Wedges Golf Clubs
In the sport of golf, a wedge is a subset of the iron family of golf clubs designed for special use situations. As a class, wedges have the highest lofts, the shortest shafts, and the heaviest clubheads of the irons. These features generally aid the player in making accurate short-distance “lob” shots, to get the ball onto the green or out of a hazard or other tricky spot. In addition, wedges are designed with modified soles that aid the player in moving the clubhead through soft lies, such as sand, mud, and thick grass, to extract a ball that is embedded or even buried. Wedges come in a variety of configurations, and are generally grouped into four categories; pitching wedges, sand wedges, gap/approach wedges and lob wedges.
The class of wedges grew out of the need for a better club for playing soft lies and short shots. Prior to the 1930s, the best club for short “approach” shots was the “niblick”, roughly equivalent to today’s 9-iron or pitching wedge in loft; however the design of this club, with a flat, angled face and virtually no “sole”, made it difficult to use in sand and other soft lies as it was prone to dig into soft turf. The club most often used for bunker shots was called the “jigger”; it was used similarly to today’s pitching wedge, and had a similar short shaft, but its loft was closer to the “mashie” of the day (equivalent to today’s 4-iron). The lower loft prevented the club “digging in” to soft lies, but the low launch angle and relatively high resistance to the club moving through the sand to “dig out” a buried ball made recovery from a bunker with this club very difficult. The club was also not ideal for approach shots from a bunker near the green, as a chip shot made with this club tended to roll for most of its distance.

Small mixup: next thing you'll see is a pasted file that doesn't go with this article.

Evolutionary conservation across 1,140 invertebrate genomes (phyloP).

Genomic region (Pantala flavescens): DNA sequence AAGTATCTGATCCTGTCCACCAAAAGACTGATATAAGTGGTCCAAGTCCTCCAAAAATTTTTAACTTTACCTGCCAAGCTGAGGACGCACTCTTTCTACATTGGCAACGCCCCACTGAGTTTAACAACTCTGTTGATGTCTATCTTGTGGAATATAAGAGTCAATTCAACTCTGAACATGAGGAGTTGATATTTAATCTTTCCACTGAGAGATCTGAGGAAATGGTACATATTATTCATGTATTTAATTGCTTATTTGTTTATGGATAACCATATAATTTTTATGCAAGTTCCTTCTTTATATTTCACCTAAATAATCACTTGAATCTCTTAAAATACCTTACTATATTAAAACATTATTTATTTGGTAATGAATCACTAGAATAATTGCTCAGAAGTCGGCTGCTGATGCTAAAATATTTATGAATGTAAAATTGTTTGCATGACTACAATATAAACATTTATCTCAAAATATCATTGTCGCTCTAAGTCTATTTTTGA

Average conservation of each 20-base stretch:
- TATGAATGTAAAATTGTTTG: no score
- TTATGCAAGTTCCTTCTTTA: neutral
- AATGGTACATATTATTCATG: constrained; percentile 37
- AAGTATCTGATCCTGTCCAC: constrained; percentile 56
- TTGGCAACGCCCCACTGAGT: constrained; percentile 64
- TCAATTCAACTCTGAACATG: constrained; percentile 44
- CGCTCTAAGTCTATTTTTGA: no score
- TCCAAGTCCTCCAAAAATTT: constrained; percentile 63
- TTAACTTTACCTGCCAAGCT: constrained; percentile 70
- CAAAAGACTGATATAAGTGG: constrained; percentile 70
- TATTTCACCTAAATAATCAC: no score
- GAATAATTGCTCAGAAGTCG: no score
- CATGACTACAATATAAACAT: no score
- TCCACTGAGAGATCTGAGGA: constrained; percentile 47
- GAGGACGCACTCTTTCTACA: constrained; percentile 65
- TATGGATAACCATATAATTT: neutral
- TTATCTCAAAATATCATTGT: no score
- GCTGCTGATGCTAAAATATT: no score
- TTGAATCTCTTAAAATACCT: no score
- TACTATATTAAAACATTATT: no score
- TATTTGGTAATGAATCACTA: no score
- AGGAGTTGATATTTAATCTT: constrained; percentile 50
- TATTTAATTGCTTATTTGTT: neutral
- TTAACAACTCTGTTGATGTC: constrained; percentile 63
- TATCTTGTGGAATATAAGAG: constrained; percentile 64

The modern sand wedge, the first of the clubs to be called a wedge, was developed by Gene Sarazen after flying in Howard Hughes’ private plane. Sarazen noticed the flaps on the wings that were lowered on takeoff to help create lift, and surmised that the same could be done to a high-lofted golf club to help the clubhead cut through and then lift out of the sand (bringing the ball with it). He built his first prototype in 1931 by taking a niblick and soldering extra lead to its sole to add mass, then adjusting the angle of the sole to about 10 degrees from level with the ground, which he found to be the optimal angle to prevent the clubhead either digging deeply into the sand or skimming (bouncing) along the top. The resulting clubhead profile was roughly wedge-shaped as opposed to the blade-like style of high-lofted irons, hence the name. He brought his new club to compete in the 1932 British Open, but kept it hidden from the authorities to avoid having it ruled illegal. He won that tournament with a then-record score of 283 (the sum of four rounds of play), and also won the subsequent 1932 U.S. Open with a final-round score of 66 that would stand as a tournament record for almost 30 years.